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Bleeding Disorders

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The skeletal abnormalities associated with hemophilia and other bleeding diatheses are characteristic. They result from hemorrhage in soft tissue, muscle, and subperiosteal, intraosseous, and intra-articular locations. In involved joints, typical findings are radiodense effusions, regional or periarticular osteoporosis, subchondral bony erosions and cysts, and joint space narrowing. Hyperemia may lead to epiphyseal overgrowth in a child affected by these disorders. Tumor-like lesions are occasionally encountered that are due to massive subperiosteal, osseous, or soft tissue hemorrhage, with erosion and distortion of adjacent bone. Hemosiderin deposition in any of these disorders leads to characteristic findings on magnetic resonance imaging. The differential diagnosis is usually not difficult when both clinical and imaging features are studied.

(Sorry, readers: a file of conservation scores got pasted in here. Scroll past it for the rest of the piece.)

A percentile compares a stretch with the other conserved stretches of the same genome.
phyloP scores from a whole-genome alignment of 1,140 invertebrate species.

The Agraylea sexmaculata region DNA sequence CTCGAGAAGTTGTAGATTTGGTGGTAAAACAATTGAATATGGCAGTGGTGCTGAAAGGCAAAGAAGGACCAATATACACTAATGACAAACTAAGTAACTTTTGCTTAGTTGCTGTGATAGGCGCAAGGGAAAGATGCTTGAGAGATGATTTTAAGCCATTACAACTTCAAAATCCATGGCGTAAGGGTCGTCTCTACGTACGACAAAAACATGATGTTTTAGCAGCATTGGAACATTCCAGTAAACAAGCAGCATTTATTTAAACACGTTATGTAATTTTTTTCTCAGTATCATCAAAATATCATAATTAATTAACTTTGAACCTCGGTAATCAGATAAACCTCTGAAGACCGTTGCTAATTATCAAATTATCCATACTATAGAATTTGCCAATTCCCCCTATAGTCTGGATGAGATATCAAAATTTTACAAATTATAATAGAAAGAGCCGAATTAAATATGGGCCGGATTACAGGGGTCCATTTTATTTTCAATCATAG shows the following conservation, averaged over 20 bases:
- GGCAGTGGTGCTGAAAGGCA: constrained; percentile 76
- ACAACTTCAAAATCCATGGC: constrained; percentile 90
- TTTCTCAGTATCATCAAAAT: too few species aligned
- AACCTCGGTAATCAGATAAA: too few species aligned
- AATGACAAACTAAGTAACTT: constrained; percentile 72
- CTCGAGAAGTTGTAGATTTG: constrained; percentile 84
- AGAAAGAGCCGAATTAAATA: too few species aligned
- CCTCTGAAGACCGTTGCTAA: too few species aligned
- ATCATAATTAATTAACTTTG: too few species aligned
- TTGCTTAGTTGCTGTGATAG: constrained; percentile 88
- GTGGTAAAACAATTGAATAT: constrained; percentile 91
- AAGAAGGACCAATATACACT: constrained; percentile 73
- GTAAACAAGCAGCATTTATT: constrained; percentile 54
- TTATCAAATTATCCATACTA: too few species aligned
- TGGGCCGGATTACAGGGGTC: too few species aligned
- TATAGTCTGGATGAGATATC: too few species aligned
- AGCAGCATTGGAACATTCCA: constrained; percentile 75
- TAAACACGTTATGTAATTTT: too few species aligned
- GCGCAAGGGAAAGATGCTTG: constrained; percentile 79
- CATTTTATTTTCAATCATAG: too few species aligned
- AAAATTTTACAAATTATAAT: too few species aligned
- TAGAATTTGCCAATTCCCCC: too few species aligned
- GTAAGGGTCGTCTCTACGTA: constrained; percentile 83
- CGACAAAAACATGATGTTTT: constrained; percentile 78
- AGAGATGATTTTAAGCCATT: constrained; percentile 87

The candidate will learn the mechanics of putting together an electronic poster presentation in lecture type format.
This will be an official peer-reviewed publication.
The publication will be a favorable addition to the candidate's CV.
The candidate will be the first author, and I am the second author.
A candidate is not limited to completing one project. He/she can do as many as they like! (There are always topics to teach about)
The candidate, myself, King's College Hospital Department of Radiology and King's College all benefit from this publication.
Dennis K. Bielecki, MD
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